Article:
Time Warner Cable turned in one of its most impressive quarters in terms of subscriber metrics in a very long time, as the rumor mill spun crazily about the company’s options now that Comcast has given up its takeover attempt.
The FCC has significantly increased the funding for the Connect America Fund (CAF) to $1.675 billion, all going to “price cap carriers” – all telephone companies. The fund disburses money to broadband providers to encourage them to extend service to consumers in unserved and underserved areas.
CenturyLink has been approved by a Minneapolis City Council panel to begin providing pay TV service. CenturyLink has agreed to extend the service to at least 15 percent of the city within two years.
From the beginning, the company vigorously defended the merger as a great deal for everyone involved, but all of the proposed benefits were nice-to-haves -- nothing associated with the deal was imperative or solved any particular problem for anybody.
CenturyLink has agreed to pay a settlement fee of $16 million to the federal government for a 911 outage that affected seven states. most were in Washington. According to local reports, the outages were due to a software coding error by Intrado Communications.
The company addressed several controversies, including one associated with its its new pick-and-pay plans for FiOS TV, and the other about AT&T’s response to the FCC’s reclassifying broadband under Title II.
Objecting that using Title II to impose network neutrality rules is too heavy-handed, CenturyLink said that it yearly spends hundreds of millions of dollars to “build, maintain and update an open Internet network and does not block or degrade lawful content.”
Representatives of Comcast and Time Warner Cable will be meeting with the Justice Department on Wednesday, following reports at the end of last week that Justice lawyers are leaning against approving Comcast’s acquisition of TWC.
Justice’s formal review of the deal is not due until next week, but Bloomberg – relying on unnamed sources – is reporting that that those reviewing the case at Justice are disinclined to approve the deal even with conditions.
Alison Neplokh was chief engineer with the FCC’s Media Bureau and will continue to serve in that role. She will also continue to manage the Downloadable Security Technology Advisory Committee.
Verizon FiOS is breaking down its programming bundle, offering the option to subscribe to a basic tier of channels which can be supplemented with mini-bundles of channels – essentially theme-based tiers – for an incremental fee.
NCTA president Michael Powell said reclassification is unjustifiably going too far; that even a partial victory for any of the interests involved will be treated as a first step in completely undermining the FCC’s intent; and said that barring some other solution more litigation against the FCC is inevitable.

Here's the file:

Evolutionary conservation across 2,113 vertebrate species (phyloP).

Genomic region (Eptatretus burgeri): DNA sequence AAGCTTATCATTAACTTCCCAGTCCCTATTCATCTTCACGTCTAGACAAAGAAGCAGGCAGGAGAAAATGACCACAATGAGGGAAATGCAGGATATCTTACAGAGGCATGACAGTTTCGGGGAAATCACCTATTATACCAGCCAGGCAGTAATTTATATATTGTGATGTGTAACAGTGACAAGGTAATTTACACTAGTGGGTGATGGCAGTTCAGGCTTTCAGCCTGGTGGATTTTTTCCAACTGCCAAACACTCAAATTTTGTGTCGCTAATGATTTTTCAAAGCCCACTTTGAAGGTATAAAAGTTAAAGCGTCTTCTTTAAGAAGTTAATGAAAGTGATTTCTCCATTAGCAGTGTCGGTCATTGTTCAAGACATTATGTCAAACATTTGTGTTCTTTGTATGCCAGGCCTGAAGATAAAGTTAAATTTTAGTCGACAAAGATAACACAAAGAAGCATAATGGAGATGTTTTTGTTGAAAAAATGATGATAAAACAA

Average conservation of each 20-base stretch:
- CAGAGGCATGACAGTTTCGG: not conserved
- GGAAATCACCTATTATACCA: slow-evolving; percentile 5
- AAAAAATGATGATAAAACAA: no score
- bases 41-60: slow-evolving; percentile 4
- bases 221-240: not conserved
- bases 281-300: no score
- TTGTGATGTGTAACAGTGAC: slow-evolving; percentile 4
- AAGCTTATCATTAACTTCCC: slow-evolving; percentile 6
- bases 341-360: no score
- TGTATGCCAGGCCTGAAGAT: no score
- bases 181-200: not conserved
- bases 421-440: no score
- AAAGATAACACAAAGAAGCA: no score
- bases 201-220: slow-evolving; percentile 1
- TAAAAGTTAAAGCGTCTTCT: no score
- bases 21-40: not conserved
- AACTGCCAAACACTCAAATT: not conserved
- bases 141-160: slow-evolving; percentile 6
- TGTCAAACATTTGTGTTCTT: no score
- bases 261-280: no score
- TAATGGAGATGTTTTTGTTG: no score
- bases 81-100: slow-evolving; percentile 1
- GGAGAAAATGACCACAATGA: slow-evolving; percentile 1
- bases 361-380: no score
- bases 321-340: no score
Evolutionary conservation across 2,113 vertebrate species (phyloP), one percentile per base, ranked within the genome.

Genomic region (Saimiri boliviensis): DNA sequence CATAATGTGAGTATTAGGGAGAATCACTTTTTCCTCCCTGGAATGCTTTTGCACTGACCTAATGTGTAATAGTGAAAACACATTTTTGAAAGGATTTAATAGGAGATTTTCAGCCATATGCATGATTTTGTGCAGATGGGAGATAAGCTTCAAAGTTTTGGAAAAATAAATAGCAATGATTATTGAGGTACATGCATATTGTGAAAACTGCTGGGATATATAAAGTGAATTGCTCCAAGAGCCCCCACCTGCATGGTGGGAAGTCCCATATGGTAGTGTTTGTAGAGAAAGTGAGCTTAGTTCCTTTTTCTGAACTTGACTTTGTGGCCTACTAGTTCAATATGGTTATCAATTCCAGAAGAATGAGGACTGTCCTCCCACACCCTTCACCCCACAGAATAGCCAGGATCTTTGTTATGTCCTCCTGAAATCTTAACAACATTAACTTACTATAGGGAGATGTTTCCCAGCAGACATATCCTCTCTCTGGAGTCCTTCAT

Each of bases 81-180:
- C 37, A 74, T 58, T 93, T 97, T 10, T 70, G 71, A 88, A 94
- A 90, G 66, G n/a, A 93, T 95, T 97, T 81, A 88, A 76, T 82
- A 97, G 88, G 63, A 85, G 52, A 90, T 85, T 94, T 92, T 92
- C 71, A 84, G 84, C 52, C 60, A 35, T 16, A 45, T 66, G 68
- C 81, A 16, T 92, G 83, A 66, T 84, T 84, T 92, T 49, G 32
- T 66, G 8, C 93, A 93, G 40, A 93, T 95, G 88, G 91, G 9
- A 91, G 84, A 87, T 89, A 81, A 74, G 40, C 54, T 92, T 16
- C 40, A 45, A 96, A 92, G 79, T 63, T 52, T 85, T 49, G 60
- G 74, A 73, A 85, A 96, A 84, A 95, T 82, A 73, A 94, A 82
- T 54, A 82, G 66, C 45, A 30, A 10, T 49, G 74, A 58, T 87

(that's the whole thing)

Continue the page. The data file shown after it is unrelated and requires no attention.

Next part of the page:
LTE-Unlicensed is a standard being developed by 3GPP so that cell phone operators such as Verizon and T-Mobile will be able to use unlicensed spectrum around 5 GHz. The co-existence of Wi-Fi and . . .
Ciciora compares the differences, and similarities, between cable companies and newspapers when debating network neutrality by drawing comparisons between operators and editors . . .
The Canadian Radio-television and Telecommunications Commission has launched a major fact-finding process to assess whether Canada has the right telecommunications to be a world-class player in the digital economy.
So much for the home field advantage. The City of Philadelphia, preparing to renegotiate Comcast's franchise agreements, released a long-awaited report that shows that Comcast's hometown customers are less happy with their service than Comcast customers elsewhere.
Consumer advocate groups are asking the FCC to require phone companies to block automated calls. However, phone companies are resistant to the possibility of strict rules due to . . .
Armed with a new study showing a direct correlation between rising programming costs and diminished infrastructure investment, the organization has petitioned the FCC to rein in skyrocketing content costs, which would free capital for service improvements.
The FCC has denied a petition from the NAB and Public Knowledge to not consider what constitutes “effective competition” in the MVPD market.
Federal Judge Edward M. Chen of the District of Northern California has ruled against the claim AT&T filed in January, which stated the company is exempt from FTC jurisdiction due to their status as a common carrier.
Tennessee lawmakers have shelved a bill meant to allow its municipalities to expand the internet services beyond its current limits. Consideration of the bill has been postponed until 2016 as support for the bill was insufficient.
Tacoma, whose Click service is one of the first modern municipal broadband networks, is considering leasing operations to Wave Broadband, which would introduce gigabit service and VoIP.
When vandals sliced a fiber-optic cable in the Arizona desert last month, they did more than time-warp thousands of people back to an era before computers, credit cards or even phones. They exposed. . .
Sprint and smaller carriers are hoping to team up to take on AT&T and Verizon in next year’s 600 MHz broadcast incentive auctions.
The FCC says the first lawsuits filed against the government's new Internet traffic rules are "premature" and may be dismissed because they were filed too early. The Federal Communications . . .